Tumor ablation is a minimally invasive therapy used to treat cancers with well-defined tumors, especially those in the liver, kidney, lung and bone. Medical imaging is used to plan, guide and monitor most treatments. Most patients can be treated and released in 24 h with minimal pain and few complications. A typical case is presented in this video.
During ablation, tumor cells are targeted and killed by applying heat, cold, chemicals, electric fields or intense ultrasound. Most devices are needle-like and be inserted directly into the tumor to create highly focal tissue destruction. Some are completely non-invasive. The pros and cons of available technologies are highlighted in this article.
Microwave ablation antenna design determines how efficiently and in what geometric pattern energy is delivered. We aim to improve the efficiency and heating geometry of our devices to address a range of clinical indications.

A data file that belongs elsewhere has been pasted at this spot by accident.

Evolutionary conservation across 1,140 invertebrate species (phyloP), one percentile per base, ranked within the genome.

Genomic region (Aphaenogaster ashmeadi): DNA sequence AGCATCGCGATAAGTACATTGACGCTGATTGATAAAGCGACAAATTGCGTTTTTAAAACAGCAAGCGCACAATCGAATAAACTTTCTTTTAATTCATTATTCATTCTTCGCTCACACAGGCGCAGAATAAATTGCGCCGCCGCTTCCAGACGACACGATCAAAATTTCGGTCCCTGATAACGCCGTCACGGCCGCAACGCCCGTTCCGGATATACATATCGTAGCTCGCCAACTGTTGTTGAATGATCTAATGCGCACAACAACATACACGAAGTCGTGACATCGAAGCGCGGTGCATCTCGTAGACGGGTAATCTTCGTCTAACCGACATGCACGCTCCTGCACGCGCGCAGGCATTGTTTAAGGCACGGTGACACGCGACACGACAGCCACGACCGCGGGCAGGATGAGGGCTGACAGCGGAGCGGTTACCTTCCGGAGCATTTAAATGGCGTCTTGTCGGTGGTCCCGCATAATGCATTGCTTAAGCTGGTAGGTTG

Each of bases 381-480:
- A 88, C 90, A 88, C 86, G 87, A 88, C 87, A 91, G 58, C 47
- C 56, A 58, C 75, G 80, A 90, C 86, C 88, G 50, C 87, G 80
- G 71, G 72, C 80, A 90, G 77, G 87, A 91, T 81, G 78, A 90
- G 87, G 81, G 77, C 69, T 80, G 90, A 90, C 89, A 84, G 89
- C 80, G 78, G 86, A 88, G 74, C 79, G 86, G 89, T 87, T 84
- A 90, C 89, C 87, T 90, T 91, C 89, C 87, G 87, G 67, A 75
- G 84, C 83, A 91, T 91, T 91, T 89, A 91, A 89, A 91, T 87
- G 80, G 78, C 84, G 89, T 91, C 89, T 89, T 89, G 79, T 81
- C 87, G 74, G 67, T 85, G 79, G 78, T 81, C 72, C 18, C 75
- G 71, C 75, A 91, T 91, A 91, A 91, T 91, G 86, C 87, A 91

Hydrodissection is injecting a fluid or gel material to physically separate and protect non-target tissues, and can be used to facilitate ablation in difficult anatomic locations.
Simulations allow us to predict how devices will interact with tissue. As numerical techniques improve, we can perform experiments "in silico" to study the relevant biophysics and optimize treatments.
Our research has a singular focus: impact patient care. We move quickly to translate our developments into clinical practice, whether by adapting clinical workflow or through the commercialization of novel devices.
Medical imaging such as ultrasound, CT and MRI are used to guide applicator placement, monitor the treatment, and post-procedure follow-up. We aim to improve each phase of the treatment. Projects involve collaborations with various resources on campus, including Radiology, Medical Physics, and the Center for High Throughput Computing.